For Release: December 16, 2008
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Spine Fusion Cost-effectiveness Questioned in Dartmouth-led Study
Hanover, N.H.—Rates of spinal fusion have increased by more than 250 percent in the last 15 years. But is the surgery cost-effective?
New research led by Dartmouth Medical School suggests that for patients with spinal stenosis with associated slipped vertebrae, the benefits of the fusion procedure are not enough to offset the costs. The work was published in the December 16 Annals of Internal Medicine.
Lumbar spine fusion, in which two or more vertebrae are permanently joined to decrease spine instability, accounts for more than 1/3 of all back surgeries in the United States. Between 1993 and 2004, the number of spine fusions and the associated costs rose dramatically. In 2004, spine fusion procedures totaled $16.9 billion, according to the Agency for Healthcare Research and Quality, Healthcare Cost and Utilization Project.
"This study is significant because it is the first to systematically track people's health care expenditures and health outcomes for these common and costly conditions," said lead author Dr. Anna N.A. Tosteson, professor of medicine and community and family medicine at DMS. "Given the tremendous increase in the number of spinal fusion procedures, the question of cost-effectiveness has critical implications for the health care system."
To perform the study, researchers followed patients who participated in the Spine Patient Outcomes Research Trial (SPORT). Specifically, they looked at two conditions, spinal stenosis, which was treated most commonly with laminectomy, and spinal stenosis with slipped vertebrae (spinal stenosis with degenerative spondylolisthesis) most commonly treated with spine fusion.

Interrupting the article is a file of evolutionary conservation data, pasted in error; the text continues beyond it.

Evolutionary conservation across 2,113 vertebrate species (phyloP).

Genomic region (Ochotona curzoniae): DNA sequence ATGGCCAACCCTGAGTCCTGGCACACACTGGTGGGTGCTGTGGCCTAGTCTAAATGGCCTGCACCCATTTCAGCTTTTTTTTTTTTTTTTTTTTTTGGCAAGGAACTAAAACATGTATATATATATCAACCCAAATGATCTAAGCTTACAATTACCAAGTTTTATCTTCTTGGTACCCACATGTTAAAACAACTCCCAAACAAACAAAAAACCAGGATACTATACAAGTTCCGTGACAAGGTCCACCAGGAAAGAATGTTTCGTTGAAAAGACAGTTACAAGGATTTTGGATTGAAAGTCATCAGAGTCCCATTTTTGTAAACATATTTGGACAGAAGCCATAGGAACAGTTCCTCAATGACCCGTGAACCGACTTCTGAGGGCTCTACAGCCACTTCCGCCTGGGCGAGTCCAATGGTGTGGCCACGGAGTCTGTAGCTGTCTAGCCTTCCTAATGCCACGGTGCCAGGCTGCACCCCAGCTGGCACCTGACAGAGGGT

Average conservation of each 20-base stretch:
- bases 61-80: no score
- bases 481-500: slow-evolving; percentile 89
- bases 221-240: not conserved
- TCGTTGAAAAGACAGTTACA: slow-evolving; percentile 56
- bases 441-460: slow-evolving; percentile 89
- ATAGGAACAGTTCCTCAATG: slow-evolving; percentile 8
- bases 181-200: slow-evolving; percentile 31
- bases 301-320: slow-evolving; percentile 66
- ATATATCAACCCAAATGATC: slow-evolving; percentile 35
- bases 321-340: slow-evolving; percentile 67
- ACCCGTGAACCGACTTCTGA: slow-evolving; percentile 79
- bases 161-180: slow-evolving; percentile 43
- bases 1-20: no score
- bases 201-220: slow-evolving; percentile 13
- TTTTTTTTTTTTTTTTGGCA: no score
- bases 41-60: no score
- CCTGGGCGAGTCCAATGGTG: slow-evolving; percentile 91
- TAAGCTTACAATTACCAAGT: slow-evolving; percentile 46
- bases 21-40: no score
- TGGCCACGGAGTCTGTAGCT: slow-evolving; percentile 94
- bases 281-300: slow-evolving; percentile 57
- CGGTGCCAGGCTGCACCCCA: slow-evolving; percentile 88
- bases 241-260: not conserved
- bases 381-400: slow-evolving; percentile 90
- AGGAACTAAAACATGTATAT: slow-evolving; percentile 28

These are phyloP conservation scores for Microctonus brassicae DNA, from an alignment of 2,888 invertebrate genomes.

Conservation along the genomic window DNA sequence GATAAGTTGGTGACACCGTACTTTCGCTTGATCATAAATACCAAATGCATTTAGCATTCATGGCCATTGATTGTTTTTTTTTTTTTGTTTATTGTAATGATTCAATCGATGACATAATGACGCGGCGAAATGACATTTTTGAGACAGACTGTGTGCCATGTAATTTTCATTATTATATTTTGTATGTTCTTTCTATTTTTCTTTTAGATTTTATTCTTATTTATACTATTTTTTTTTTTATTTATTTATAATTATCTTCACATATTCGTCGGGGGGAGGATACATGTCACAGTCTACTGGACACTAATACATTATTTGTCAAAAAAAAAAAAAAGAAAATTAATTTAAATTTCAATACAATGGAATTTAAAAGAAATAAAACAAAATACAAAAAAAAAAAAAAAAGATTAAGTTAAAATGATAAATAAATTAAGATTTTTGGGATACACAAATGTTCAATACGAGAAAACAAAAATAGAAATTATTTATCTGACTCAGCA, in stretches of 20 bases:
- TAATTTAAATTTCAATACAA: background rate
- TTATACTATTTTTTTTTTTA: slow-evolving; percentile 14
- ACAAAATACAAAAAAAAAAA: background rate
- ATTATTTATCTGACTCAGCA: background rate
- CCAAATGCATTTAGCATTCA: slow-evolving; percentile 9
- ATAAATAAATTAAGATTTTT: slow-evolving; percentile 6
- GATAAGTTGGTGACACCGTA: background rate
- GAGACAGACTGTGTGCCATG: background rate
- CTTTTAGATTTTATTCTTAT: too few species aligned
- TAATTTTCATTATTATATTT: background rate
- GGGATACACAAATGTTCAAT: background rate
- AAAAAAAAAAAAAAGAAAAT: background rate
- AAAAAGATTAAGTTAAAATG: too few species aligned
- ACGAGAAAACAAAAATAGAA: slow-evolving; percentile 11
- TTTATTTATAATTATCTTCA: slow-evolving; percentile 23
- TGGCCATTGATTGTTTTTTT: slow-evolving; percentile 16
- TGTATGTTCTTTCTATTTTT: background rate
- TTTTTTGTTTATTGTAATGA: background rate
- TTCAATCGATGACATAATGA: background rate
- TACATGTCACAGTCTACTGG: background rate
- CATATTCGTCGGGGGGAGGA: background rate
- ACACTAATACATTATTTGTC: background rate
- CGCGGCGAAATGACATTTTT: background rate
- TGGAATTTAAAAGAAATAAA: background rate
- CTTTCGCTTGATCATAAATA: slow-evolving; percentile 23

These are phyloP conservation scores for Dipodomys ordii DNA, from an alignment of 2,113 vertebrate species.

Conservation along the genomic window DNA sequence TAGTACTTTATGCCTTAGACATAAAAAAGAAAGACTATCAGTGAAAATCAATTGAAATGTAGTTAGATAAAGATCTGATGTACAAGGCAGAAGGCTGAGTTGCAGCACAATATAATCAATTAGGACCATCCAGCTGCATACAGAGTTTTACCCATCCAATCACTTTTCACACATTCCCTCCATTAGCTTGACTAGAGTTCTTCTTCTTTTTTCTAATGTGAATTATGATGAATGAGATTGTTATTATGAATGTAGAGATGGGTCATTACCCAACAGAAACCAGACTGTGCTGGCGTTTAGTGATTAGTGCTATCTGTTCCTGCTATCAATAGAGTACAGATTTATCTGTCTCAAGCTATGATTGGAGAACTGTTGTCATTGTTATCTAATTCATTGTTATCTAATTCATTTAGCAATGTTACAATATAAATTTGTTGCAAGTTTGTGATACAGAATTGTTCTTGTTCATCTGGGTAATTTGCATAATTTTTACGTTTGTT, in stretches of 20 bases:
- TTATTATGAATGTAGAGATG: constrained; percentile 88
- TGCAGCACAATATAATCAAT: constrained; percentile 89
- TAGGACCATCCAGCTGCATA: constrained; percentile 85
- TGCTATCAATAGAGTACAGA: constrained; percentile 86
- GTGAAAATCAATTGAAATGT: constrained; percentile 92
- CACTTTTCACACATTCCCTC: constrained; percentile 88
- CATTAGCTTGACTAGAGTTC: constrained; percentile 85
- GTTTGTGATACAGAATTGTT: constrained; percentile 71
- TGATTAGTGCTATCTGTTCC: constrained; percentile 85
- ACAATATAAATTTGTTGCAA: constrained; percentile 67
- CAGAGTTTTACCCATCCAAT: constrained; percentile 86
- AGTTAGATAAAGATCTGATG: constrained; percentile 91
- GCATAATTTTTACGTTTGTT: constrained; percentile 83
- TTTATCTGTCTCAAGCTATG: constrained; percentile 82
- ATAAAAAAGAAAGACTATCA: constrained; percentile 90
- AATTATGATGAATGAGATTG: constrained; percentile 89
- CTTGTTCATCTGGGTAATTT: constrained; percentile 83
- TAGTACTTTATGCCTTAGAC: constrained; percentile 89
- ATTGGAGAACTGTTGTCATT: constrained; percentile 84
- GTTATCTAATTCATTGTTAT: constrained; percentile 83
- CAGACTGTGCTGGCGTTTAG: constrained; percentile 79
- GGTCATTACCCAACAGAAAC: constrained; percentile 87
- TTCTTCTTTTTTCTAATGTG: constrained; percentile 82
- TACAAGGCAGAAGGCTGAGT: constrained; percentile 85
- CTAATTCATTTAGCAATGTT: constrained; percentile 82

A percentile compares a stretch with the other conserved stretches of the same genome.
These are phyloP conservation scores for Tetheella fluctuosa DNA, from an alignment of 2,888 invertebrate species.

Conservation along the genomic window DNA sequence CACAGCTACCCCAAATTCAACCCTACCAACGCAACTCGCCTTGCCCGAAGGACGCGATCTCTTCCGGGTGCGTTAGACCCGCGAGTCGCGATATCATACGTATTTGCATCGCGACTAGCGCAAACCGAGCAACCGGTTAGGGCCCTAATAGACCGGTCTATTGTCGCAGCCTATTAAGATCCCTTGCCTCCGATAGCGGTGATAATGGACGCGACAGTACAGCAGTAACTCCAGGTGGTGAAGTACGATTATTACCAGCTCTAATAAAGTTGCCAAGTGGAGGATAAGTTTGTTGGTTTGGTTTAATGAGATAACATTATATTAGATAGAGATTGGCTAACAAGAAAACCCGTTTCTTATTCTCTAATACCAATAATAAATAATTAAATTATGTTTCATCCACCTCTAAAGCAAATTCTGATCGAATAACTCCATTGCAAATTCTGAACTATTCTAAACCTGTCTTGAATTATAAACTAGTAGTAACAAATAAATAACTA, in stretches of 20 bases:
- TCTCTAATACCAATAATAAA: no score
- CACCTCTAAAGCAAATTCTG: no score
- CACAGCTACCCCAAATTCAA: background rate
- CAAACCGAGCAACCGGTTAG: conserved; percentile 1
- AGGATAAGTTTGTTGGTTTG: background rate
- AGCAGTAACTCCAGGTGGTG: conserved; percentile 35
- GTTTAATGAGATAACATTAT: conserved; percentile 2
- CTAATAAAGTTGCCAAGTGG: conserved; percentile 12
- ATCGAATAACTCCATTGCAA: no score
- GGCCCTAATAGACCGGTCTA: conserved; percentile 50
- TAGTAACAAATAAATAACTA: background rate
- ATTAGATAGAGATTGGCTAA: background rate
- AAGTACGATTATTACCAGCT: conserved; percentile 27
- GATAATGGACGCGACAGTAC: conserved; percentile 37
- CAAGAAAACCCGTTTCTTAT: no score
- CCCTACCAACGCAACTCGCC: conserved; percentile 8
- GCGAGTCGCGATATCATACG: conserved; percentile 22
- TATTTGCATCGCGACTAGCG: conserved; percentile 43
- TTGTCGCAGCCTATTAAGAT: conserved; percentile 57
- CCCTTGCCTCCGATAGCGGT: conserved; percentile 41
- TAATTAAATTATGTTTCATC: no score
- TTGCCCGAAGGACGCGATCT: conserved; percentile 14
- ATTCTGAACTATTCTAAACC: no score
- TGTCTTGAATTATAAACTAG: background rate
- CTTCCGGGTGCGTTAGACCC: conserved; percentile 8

Given the tremendous increase in the number of spinal fusion procedures, the question of cost-effectiveness has critical implications for the health care system.
—Dr. Anna N.A. Tosteson
Of 394 spinal stenosis patients receiving surgery, 320 underwent laminectomy, a procedure that relieves pressure on the nerves through removal of bone and soft tissue. 344 out of 368 surgical patients with stenosis with degenerative spondylolisthesis had spinal fusion.
Two years out from surgery, although patients in both groups who had the procedures had better clinical results than those treated non-operatively, the benefits gained in functionality and quality of life were not enough to offset the direct medical costs of fusion, combined with indirect costs such as work-time missed. In contrast, laminectomy for spinal stenosis proved to be effective clinically and economically.
Using the Quality Adjusted Life Year (QALY) scale to measure benefit to patients in comparison to the direct and indirect costs of the surgical procedures, the authors report that stenosis surgery (usually laminectomy) cost about $77,000 per QALY gained. In contrast, surgery for stenosis with slipped vertebrae (usually fusion) and cost about $115,000 per QALY gained. In the US, $100,000 is the threshold at which procedures are considered to be cost-effective.